Comparative Studies on Homelessness 10: Staffing Homelessness Services in Europe
Overview of the Research
This research was designed to explore staffing practices in services for homeless people across Europe. The study is part of a series of comparative research reports, also exploring the range and extent of homelessness service provision1 and the regulation and quality of homelessness services across Europe. Staffing practices include how many staff work in services of different types, staff to service user ratios, staff qualifications, whether staffing levels are sufficient and the challenges that homelessness services can face as employers. The focus here is on services that directly provide accommodation, ranging from emergency shelter and congregate supported housing with on-site staffing, through to the provision of ordinary, self-contained housing arranged by housing-led and Housing First services using a mobile support model. It is recognised that many services, including preventative services, day centres, food distribution services and outreach services play an important role in helping reduce homelessness and the impacts of homelessness. These services have not been included in this analysis for two main reasons. First, the nature and extent of services is highly variable, so for example a few countries have extensive preventative services while others have little or no homelessness prevention in place. Second, some services, such as food distribution, can be entirely or largely reliant on volunteering, which means they do not have ‘staff’ in the sense of paid personnel who are employed, but operate on an informal basis3. This study focuses on the following kinds of homelessness service:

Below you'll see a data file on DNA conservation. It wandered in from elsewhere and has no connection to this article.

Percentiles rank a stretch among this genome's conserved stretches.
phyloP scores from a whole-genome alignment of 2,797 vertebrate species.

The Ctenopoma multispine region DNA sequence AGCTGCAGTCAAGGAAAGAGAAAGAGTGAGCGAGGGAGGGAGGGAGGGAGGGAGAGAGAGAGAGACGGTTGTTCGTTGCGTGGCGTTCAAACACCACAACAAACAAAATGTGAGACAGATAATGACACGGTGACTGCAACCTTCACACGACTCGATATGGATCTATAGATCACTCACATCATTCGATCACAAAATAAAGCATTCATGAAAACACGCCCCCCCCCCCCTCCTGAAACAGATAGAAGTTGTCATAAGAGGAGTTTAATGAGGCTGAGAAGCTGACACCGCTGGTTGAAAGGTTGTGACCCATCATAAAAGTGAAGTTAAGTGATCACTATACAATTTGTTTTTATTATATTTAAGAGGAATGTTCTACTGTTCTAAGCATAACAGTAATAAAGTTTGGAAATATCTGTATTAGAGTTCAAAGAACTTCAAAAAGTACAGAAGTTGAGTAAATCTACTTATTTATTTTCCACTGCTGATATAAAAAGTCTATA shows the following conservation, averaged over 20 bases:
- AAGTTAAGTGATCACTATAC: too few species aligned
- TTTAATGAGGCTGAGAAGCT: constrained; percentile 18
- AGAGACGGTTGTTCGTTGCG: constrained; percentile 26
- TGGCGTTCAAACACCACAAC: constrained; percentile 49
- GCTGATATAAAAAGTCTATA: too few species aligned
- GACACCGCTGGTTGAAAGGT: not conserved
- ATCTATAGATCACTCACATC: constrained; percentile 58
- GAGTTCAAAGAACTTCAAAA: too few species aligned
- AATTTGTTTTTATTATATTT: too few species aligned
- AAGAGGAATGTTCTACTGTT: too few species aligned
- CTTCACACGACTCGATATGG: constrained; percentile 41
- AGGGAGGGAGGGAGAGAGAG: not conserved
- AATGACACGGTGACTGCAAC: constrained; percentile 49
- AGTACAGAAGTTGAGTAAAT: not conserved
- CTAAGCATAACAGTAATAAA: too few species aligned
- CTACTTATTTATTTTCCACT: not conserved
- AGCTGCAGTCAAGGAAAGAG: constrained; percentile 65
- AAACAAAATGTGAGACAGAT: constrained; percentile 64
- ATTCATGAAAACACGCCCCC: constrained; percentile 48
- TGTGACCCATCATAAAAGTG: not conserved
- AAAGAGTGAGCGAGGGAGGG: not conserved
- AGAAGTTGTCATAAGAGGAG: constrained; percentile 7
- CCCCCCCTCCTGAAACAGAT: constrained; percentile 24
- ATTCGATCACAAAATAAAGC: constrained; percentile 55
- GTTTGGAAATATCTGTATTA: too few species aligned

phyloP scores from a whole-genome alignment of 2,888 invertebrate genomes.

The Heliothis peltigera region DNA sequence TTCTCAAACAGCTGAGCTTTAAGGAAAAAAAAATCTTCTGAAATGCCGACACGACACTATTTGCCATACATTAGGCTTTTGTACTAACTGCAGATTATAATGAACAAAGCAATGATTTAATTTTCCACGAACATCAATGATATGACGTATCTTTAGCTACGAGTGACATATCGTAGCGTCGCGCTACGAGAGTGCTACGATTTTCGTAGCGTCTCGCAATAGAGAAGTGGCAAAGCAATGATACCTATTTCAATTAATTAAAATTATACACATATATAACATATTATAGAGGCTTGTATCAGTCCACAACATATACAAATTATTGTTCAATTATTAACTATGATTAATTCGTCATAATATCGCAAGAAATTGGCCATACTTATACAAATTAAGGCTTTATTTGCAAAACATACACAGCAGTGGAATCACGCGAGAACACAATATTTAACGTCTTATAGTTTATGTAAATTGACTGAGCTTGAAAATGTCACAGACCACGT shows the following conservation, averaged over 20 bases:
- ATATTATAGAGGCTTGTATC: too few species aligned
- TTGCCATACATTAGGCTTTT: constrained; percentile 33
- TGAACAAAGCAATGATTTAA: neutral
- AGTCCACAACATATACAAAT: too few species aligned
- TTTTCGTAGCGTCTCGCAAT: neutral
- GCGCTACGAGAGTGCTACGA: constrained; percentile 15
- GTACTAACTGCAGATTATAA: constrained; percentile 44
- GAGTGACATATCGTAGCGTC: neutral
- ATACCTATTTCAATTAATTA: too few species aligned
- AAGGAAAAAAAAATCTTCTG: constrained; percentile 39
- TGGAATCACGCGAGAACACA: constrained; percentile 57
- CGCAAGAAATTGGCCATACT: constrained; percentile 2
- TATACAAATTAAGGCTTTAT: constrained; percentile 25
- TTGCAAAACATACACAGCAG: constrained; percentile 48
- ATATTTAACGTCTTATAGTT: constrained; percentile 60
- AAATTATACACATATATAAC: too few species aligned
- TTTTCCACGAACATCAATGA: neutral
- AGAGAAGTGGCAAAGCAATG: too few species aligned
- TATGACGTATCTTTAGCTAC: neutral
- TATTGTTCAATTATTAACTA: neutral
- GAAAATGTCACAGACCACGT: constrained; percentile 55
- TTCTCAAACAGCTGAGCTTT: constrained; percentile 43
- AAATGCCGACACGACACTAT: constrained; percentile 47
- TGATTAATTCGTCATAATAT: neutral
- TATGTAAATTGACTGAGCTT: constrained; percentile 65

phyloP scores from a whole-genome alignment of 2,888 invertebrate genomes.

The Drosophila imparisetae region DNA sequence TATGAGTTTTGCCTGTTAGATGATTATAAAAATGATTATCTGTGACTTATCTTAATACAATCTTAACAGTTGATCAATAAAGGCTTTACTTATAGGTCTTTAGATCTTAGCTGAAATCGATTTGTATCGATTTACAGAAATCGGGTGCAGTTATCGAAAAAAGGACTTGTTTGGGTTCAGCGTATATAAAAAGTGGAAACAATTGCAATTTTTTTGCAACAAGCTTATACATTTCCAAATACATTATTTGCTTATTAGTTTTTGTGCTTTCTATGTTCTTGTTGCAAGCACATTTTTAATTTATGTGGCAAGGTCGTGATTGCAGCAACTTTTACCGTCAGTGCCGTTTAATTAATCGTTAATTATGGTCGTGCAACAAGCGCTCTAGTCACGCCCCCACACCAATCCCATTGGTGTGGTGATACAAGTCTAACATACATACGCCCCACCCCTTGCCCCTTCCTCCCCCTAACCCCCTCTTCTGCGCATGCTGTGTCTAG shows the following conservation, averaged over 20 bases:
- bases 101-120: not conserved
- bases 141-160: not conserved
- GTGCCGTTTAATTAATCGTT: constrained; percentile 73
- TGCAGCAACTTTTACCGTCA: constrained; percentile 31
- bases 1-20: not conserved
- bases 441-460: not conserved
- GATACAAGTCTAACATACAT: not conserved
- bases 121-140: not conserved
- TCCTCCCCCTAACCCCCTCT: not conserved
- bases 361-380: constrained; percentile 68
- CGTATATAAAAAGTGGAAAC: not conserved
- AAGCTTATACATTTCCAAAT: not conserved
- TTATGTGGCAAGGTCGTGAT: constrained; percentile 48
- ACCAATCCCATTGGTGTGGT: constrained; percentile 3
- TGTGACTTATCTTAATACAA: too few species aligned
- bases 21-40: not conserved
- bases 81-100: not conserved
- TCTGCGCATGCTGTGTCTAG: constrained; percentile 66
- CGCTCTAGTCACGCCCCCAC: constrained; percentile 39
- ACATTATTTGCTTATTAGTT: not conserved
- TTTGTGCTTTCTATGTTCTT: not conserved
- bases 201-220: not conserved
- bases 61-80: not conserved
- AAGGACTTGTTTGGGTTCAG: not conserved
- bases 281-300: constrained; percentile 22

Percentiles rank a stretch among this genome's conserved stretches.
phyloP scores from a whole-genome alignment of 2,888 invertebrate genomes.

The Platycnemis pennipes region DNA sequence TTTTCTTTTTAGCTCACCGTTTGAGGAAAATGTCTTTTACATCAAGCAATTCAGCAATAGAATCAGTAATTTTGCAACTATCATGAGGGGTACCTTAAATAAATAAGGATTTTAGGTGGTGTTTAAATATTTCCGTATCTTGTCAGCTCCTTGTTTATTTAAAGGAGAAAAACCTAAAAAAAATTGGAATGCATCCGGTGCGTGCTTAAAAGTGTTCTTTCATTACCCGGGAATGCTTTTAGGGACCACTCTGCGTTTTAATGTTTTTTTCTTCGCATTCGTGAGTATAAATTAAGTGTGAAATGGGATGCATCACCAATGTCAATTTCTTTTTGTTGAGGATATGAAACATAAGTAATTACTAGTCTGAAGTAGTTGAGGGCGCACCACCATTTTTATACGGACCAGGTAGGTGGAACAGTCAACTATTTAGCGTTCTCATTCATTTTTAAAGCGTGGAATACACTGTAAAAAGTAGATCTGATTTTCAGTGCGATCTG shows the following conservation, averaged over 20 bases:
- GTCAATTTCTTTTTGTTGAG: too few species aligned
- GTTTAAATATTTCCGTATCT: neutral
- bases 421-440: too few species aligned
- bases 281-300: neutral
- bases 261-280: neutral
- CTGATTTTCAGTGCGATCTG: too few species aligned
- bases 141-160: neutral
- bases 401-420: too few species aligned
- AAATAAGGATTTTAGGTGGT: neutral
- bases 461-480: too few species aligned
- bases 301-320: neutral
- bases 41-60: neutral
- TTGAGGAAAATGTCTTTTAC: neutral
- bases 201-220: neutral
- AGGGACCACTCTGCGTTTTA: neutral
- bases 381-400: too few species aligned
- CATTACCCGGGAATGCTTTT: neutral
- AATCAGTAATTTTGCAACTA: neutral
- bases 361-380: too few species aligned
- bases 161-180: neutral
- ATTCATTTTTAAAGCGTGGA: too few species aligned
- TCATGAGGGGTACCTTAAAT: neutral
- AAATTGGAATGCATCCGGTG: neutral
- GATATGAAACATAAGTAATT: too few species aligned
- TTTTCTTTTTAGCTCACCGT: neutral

- Services with low intensity support offering temporary/emergency accommodation for roofless persons (e.g. emergency shelter).
- Higher intensity support services for homeless people with complex needs offering temporary accommodation (e.g. homeless hostels and supported housing) with on-site staffing.
- Mobile support services using ordinary housing (e.g. housing-led/first
By focusing on these services, the research examines specific aspects of homelessness in Europe, i.e. these were services that were more likely to encounter lone adults with high and complex needs, people who may be atypical of the experience of homelessness in some areas of Europe. In some Nordic countries, such as Denmark and Finland, extensive social protection/welfare systems, universal and well-funded public health and, comparatively, extensive social housing provision appear linked to low levels of homelessness for purely socioeconomic reasons. Within these countries, long-term and recurrent homelessness linked to high and complex support needs forms a significant element of homelessness. Elsewhere in Europe, homelessness generated by both poverty and social factors which particularly include domestic violence and abuse, which is not strongly associated with high and complex support needs is more common. These groups, including homeless lone parent families and individuals and households experiencing shortterm or transitional homelessness may not have contact with these forms of homelessness service, or only short term contact, because their main need is housing, some self-exit, others may be helped by preventative and rapid rehousing systems, like those in Finland and the UK, rather than having recourse to the kinds of homelessness service covered in this report.